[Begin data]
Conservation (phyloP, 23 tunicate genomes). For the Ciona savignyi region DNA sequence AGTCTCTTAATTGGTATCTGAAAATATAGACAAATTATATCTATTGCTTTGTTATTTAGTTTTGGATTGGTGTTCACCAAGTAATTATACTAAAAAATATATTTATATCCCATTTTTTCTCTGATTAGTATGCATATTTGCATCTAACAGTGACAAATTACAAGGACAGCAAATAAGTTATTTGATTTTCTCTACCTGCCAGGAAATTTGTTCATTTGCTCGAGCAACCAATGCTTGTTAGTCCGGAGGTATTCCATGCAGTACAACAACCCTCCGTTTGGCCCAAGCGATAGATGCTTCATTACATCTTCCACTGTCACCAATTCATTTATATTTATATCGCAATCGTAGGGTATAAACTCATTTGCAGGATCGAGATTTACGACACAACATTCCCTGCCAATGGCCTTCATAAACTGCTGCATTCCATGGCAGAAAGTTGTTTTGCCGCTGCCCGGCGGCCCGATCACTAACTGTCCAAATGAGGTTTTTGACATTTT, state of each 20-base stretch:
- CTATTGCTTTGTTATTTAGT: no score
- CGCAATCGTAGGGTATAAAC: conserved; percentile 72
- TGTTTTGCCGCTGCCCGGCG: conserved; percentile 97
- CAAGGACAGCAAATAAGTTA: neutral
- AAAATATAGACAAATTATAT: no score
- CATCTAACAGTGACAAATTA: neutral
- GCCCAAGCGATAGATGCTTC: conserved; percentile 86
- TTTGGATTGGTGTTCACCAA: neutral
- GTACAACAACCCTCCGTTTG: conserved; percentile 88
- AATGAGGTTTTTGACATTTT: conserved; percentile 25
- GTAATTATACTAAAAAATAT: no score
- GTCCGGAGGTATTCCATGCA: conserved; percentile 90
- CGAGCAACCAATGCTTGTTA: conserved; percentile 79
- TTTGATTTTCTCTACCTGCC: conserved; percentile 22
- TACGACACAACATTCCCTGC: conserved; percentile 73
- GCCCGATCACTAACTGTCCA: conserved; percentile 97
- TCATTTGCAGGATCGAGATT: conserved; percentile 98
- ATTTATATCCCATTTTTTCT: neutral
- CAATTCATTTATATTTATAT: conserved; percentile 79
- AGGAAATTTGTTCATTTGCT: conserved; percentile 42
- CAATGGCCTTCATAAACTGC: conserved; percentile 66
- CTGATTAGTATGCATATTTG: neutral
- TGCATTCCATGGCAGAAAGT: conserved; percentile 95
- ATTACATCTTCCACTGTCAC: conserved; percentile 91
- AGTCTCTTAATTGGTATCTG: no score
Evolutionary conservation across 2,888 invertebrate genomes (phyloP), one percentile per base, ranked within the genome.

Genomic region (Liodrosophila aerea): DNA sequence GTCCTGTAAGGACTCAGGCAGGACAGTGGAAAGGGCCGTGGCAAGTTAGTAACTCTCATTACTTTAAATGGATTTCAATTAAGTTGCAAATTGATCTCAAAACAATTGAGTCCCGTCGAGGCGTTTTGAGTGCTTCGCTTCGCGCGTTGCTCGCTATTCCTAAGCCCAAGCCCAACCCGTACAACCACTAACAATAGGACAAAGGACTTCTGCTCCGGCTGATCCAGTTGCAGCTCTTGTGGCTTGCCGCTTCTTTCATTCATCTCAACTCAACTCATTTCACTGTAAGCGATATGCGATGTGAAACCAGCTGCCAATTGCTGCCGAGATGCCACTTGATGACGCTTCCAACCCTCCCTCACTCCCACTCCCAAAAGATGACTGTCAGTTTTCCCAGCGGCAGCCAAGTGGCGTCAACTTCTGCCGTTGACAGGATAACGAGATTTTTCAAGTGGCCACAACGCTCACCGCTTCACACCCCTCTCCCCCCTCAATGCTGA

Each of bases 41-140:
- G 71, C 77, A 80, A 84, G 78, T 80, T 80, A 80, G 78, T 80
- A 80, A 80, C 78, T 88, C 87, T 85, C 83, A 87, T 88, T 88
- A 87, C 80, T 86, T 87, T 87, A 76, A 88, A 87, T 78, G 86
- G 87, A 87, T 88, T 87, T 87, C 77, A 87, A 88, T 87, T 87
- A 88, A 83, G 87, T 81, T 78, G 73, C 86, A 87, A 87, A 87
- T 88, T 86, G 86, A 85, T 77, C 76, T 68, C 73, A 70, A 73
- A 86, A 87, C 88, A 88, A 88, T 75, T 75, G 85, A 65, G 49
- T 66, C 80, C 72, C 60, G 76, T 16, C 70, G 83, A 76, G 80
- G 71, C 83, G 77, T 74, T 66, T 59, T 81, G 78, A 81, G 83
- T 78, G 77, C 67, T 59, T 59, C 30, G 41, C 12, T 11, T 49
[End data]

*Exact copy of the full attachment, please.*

Conservation (phyloP, 23 tunicate genomes). For the Ciona savignyi region DNA sequence AGTCTCTTAATTGGTATCTGAAAATATAGACAAATTATATCTATTGCTTTGTTATTTAGTTTTGGATTGGTGTTCACCAAGTAATTATACTAAAAAATATATTTATATCCCATTTTTTCTCTGATTAGTATGCATATTTGCATCTAACAGTGACAAATTACAAGGACAGCAAATAAGTTATTTGATTTTCTCTACCTGCCAGGAAATTTGTTCATTTGCTCGAGCAACCAATGCTTGTTAGTCCGGAGGTATTCCATGCAGTACAACAACCCTCCGTTTGGCCCAAGCGATAGATGCTTCATTACATCTTCCACTGTCACCAATTCATTTATATTTATATCGCAATCGTAGGGTATAAACTCATTTGCAGGATCGAGATTTACGACACAACATTCCCTGCCAATGGCCTTCATAAACTGCTGCATTCCATGGCAGAAAGTTGTTTTGCCGCTGCCCGGCGGCCCGATCACTAACTGTCCAAATGAGGTTTTTGACATTTT, state of each 20-base stretch:
- CTATTGCTTTGTTATTTAGT: no score
- CGCAATCGTAGGGTATAAAC: conserved; percentile 72
- TGTTTTGCCGCTGCCCGGCG: conserved; percentile 97
- CAAGGACAGCAAATAAGTTA: neutral
- AAAATATAGACAAATTATAT: no score
- CATCTAACAGTGACAAATTA: neutral
- GCCCAAGCGATAGATGCTTC: conserved; percentile 86
- TTTGGATTGGTGTTCACCAA: neutral
- GTACAACAACCCTCCGTTTG: conserved; percentile 88
- AATGAGGTTTTTGACATTTT: conserved; percentile 25
- GTAATTATACTAAAAAATAT: no score
- GTCCGGAGGTATTCCATGCA: conserved; percentile 90
- CGAGCAACCAATGCTTGTTA: conserved; percentile 79
- TTTGATTTTCTCTACCTGCC: conserved; percentile 22
- TACGACACAACATTCCCTGC: conserved; percentile 73
- GCCCGATCACTAACTGTCCA: conserved; percentile 97
- TCATTTGCAGGATCGAGATT: conserved; percentile 98
- ATTTATATCCCATTTTTTCT: neutral
- CAATTCATTTATATTTATAT: conserved; percentile 79
- AGGAAATTTGTTCATTTGCT: conserved; percentile 42
- CAATGGCCTTCATAAACTGC: conserved; percentile 66
- CTGATTAGTATGCATATTTG: neutral
- TGCATTCCATGGCAGAAAGT: conserved; percentile 95
- ATTACATCTTCCACTGTCAC: conserved; percentile 91
- AGTCTCTTAATTGGTATCTG: no score
Evolutionary conservation across 2,888 invertebrate genomes (phyloP), one percentile per base, ranked within the genome.

Genomic region (Liodrosophila aerea): DNA sequence GTCCTGTAAGGACTCAGGCAGGACAGTGGAAAGGGCCGTGGCAAGTTAGTAACTCTCATTACTTTAAATGGATTTCAATTAAGTTGCAAATTGATCTCAAAACAATTGAGTCCCGTCGAGGCGTTTTGAGTGCTTCGCTTCGCGCGTTGCTCGCTATTCCTAAGCCCAAGCCCAACCCGTACAACCACTAACAATAGGACAAAGGACTTCTGCTCCGGCTGATCCAGTTGCAGCTCTTGTGGCTTGCCGCTTCTTTCATTCATCTCAACTCAACTCATTTCACTGTAAGCGATATGCGATGTGAAACCAGCTGCCAATTGCTGCCGAGATGCCACTTGATGACGCTTCCAACCCTCCCTCACTCCCACTCCCAAAAGATGACTGTCAGTTTTCCCAGCGGCAGCCAAGTGGCGTCAACTTCTGCCGTTGACAGGATAACGAGATTTTTCAAGTGGCCACAACGCTCACCGCTTCACACCCCTCTCCCCCCTCAATGCTGA

Each of bases 41-140:
- G 71, C 77, A 80, A 84, G 78, T 80, T 80, A 80, G 78, T 80
- A 80, A 80, C 78, T 88, C 87, T 85, C 83, A 87, T 88, T 88
- A 87, C 80, T 86, T 87, T 87, A 76, A 88, A 87, T 78, G 86
- G 87, A 87, T 88, T 87, T 87, C 77, A 87, A 88, T 87, T 87
- A 88, A 83, G 87, T 81, T 78, G 73, C 86, A 87, A 87, A 87
- T 88, T 86, G 86, A 85, T 77, C 76, T 68, C 73, A 70, A 73
- A 86, A 87, C 88, A 88, A 88, T 75, T 75, G 85, A 65, G 49
- T 66, C 80, C 72, C 60, G 76, T 16, C 70, G 83, A 76, G 80
- G 71, C 83, G 77, T 74, T 66, T 59, T 81, G 78, A 81, G 83
- T 78, G 77, C 67, T 59, T 59, C 30, G 41, C 12, T 11, T 49